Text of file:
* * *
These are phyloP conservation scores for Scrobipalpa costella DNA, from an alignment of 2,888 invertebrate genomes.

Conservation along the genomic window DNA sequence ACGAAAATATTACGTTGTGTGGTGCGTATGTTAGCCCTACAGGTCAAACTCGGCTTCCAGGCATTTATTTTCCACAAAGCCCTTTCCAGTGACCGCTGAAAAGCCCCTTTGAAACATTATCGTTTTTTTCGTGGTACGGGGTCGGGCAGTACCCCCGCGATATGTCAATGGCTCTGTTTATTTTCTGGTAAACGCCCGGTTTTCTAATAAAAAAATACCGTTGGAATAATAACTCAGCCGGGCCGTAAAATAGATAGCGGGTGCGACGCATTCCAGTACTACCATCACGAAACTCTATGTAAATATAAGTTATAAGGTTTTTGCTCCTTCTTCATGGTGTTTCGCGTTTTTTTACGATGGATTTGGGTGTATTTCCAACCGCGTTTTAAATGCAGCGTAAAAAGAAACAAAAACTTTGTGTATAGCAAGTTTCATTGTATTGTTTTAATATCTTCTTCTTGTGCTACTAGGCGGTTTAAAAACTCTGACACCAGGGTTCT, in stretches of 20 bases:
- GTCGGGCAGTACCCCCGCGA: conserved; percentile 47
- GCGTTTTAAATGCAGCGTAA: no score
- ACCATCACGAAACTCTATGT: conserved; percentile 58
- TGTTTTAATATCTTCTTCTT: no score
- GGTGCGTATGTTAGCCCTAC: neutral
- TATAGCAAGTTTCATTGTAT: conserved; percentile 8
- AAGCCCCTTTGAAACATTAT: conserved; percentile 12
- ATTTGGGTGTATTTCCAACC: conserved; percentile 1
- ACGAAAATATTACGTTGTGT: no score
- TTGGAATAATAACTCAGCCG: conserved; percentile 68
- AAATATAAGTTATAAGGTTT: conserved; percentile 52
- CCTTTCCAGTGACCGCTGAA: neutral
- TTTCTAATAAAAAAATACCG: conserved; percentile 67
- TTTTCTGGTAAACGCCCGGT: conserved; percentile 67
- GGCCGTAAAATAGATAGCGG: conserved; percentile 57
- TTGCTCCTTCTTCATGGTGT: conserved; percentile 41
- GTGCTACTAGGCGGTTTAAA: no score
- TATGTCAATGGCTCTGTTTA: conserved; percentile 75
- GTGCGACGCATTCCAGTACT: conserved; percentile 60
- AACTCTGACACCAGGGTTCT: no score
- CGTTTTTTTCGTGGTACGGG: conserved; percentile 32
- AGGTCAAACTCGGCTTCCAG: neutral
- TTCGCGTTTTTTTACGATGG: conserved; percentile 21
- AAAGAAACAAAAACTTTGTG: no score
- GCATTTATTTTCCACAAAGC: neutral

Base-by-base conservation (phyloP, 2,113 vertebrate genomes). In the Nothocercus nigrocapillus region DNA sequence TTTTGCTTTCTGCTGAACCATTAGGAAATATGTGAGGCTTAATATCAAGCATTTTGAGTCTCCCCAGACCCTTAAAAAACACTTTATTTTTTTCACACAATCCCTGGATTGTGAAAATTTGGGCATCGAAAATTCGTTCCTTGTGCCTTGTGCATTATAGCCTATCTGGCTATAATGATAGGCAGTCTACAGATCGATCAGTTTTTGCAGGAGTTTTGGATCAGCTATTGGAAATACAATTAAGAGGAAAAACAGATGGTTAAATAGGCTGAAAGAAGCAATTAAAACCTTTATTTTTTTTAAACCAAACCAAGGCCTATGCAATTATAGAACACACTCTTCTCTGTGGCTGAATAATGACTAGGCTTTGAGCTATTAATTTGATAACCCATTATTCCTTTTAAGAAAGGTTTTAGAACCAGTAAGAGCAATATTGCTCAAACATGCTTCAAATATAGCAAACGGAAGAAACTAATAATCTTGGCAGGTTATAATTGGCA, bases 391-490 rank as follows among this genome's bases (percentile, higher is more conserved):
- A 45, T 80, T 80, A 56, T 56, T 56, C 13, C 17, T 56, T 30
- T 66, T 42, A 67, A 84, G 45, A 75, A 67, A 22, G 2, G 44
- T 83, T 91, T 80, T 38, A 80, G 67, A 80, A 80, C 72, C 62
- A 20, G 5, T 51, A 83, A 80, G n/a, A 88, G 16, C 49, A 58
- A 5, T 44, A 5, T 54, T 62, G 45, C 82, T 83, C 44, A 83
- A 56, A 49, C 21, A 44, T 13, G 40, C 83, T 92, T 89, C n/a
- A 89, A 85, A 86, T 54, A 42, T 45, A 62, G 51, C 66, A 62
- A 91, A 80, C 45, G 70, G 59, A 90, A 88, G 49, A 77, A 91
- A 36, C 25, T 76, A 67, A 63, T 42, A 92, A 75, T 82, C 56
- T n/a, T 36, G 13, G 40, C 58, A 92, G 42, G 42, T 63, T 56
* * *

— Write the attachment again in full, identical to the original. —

These are phyloP conservation scores for Scrobipalpa costella DNA, from an alignment of 2,888 invertebrate genomes.

Conservation along the genomic window DNA sequence ACGAAAATATTACGTTGTGTGGTGCGTATGTTAGCCCTACAGGTCAAACTCGGCTTCCAGGCATTTATTTTCCACAAAGCCCTTTCCAGTGACCGCTGAAAAGCCCCTTTGAAACATTATCGTTTTTTTCGTGGTACGGGGTCGGGCAGTACCCCCGCGATATGTCAATGGCTCTGTTTATTTTCTGGTAAACGCCCGGTTTTCTAATAAAAAAATACCGTTGGAATAATAACTCAGCCGGGCCGTAAAATAGATAGCGGGTGCGACGCATTCCAGTACTACCATCACGAAACTCTATGTAAATATAAGTTATAAGGTTTTTGCTCCTTCTTCATGGTGTTTCGCGTTTTTTTACGATGGATTTGGGTGTATTTCCAACCGCGTTTTAAATGCAGCGTAAAAAGAAACAAAAACTTTGTGTATAGCAAGTTTCATTGTATTGTTTTAATATCTTCTTCTTGTGCTACTAGGCGGTTTAAAAACTCTGACACCAGGGTTCT, in stretches of 20 bases:
- GTCGGGCAGTACCCCCGCGA: conserved; percentile 47
- GCGTTTTAAATGCAGCGTAA: no score
- ACCATCACGAAACTCTATGT: conserved; percentile 58
- TGTTTTAATATCTTCTTCTT: no score
- GGTGCGTATGTTAGCCCTAC: neutral
- TATAGCAAGTTTCATTGTAT: conserved; percentile 8
- AAGCCCCTTTGAAACATTAT: conserved; percentile 12
- ATTTGGGTGTATTTCCAACC: conserved; percentile 1
- ACGAAAATATTACGTTGTGT: no score
- TTGGAATAATAACTCAGCCG: conserved; percentile 68
- AAATATAAGTTATAAGGTTT: conserved; percentile 52
- CCTTTCCAGTGACCGCTGAA: neutral
- TTTCTAATAAAAAAATACCG: conserved; percentile 67
- TTTTCTGGTAAACGCCCGGT: conserved; percentile 67
- GGCCGTAAAATAGATAGCGG: conserved; percentile 57
- TTGCTCCTTCTTCATGGTGT: conserved; percentile 41
- GTGCTACTAGGCGGTTTAAA: no score
- TATGTCAATGGCTCTGTTTA: conserved; percentile 75
- GTGCGACGCATTCCAGTACT: conserved; percentile 60
- AACTCTGACACCAGGGTTCT: no score
- CGTTTTTTTCGTGGTACGGG: conserved; percentile 32
- AGGTCAAACTCGGCTTCCAG: neutral
- TTCGCGTTTTTTTACGATGG: conserved; percentile 21
- AAAGAAACAAAAACTTTGTG: no score
- GCATTTATTTTCCACAAAGC: neutral

Base-by-base conservation (phyloP, 2,113 vertebrate genomes). In the Nothocercus nigrocapillus region DNA sequence TTTTGCTTTCTGCTGAACCATTAGGAAATATGTGAGGCTTAATATCAAGCATTTTGAGTCTCCCCAGACCCTTAAAAAACACTTTATTTTTTTCACACAATCCCTGGATTGTGAAAATTTGGGCATCGAAAATTCGTTCCTTGTGCCTTGTGCATTATAGCCTATCTGGCTATAATGATAGGCAGTCTACAGATCGATCAGTTTTTGCAGGAGTTTTGGATCAGCTATTGGAAATACAATTAAGAGGAAAAACAGATGGTTAAATAGGCTGAAAGAAGCAATTAAAACCTTTATTTTTTTTAAACCAAACCAAGGCCTATGCAATTATAGAACACACTCTTCTCTGTGGCTGAATAATGACTAGGCTTTGAGCTATTAATTTGATAACCCATTATTCCTTTTAAGAAAGGTTTTAGAACCAGTAAGAGCAATATTGCTCAAACATGCTTCAAATATAGCAAACGGAAGAAACTAATAATCTTGGCAGGTTATAATTGGCA, bases 391-490 rank as follows among this genome's bases (percentile, higher is more conserved):
- A 45, T 80, T 80, A 56, T 56, T 56, C 13, C 17, T 56, T 30
- T 66, T 42, A 67, A 84, G 45, A 75, A 67, A 22, G 2, G 44
- T 83, T 91, T 80, T 38, A 80, G 67, A 80, A 80, C 72, C 62
- A 20, G 5, T 51, A 83, A 80, G n/a, A 88, G 16, C 49, A 58
- A 5, T 44, A 5, T 54, T 62, G 45, C 82, T 83, C 44, A 83
- A 56, A 49, C 21, A 44, T 13, G 40, C 83, T 92, T 89, C n/a
- A 89, A 85, A 86, T 54, A 42, T 45, A 62, G 51, C 66, A 62
- A 91, A 80, C 45, G 70, G 59, A 90, A 88, G 49, A 77, A 91
- A 36, C 25, T 76, A 67, A 63, T 42, A 92, A 75, T 82, C 56
- T n/a, T 36, G 13, G 40, C 58, A 92, G 42, G 42, T 63, T 56